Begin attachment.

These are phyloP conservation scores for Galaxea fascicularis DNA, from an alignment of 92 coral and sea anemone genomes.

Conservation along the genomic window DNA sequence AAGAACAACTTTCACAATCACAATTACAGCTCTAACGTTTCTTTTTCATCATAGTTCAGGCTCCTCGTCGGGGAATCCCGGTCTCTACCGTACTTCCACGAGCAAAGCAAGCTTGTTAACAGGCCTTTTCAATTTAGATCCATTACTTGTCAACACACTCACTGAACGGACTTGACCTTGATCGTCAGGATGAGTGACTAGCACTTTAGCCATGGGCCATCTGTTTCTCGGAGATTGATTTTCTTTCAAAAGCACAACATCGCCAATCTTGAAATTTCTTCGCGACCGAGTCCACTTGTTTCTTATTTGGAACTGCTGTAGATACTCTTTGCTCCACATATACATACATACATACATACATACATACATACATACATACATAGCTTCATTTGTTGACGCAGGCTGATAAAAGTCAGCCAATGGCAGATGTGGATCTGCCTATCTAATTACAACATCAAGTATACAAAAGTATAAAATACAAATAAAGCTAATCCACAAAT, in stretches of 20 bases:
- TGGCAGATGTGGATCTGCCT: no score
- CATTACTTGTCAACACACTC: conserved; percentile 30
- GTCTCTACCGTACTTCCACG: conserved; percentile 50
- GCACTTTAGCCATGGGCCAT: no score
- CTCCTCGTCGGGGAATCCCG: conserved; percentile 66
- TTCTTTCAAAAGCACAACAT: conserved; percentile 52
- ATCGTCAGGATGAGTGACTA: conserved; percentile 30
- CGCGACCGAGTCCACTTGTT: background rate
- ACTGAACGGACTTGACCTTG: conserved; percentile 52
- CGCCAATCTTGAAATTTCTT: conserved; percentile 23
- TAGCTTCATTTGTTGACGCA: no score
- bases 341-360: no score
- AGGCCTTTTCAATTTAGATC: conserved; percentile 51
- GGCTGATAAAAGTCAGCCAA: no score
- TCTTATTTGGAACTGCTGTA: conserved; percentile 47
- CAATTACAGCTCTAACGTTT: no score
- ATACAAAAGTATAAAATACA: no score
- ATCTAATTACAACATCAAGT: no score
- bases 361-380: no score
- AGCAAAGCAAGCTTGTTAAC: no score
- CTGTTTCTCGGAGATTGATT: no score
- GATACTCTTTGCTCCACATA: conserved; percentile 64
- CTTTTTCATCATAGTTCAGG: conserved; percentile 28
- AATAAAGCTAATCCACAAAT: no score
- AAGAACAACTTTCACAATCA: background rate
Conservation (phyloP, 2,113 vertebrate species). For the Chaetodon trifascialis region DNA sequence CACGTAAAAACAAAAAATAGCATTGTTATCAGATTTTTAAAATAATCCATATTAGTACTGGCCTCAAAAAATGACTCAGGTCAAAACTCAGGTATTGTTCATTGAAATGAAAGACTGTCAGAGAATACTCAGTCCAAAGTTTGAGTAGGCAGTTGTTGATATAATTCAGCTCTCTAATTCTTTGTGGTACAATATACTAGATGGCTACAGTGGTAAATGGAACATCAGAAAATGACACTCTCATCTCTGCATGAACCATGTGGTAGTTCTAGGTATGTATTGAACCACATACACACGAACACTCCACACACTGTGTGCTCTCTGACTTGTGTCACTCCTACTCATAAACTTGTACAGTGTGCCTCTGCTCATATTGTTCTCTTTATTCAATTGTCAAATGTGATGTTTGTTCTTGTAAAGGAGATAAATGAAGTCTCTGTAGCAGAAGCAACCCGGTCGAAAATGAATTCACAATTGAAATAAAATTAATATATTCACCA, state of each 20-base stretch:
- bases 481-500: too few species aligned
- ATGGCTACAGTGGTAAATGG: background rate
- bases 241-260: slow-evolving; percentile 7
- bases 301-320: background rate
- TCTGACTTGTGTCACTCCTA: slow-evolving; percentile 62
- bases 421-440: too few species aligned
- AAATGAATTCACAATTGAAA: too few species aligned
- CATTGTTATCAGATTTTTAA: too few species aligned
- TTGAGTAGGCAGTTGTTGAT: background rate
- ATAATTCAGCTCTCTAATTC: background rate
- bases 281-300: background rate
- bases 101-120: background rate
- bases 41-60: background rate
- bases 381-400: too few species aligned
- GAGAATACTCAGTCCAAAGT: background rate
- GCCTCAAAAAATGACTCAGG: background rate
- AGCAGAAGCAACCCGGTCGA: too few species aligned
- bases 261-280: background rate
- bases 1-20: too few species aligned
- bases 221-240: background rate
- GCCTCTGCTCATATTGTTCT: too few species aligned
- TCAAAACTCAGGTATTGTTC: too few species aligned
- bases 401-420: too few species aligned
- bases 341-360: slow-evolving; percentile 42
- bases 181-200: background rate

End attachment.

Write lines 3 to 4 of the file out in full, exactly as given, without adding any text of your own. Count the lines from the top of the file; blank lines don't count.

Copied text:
- TGGCAGATGTGGATCTGCCT: no score
- CATTACTTGTCAACACACTC: conserved; percentile 30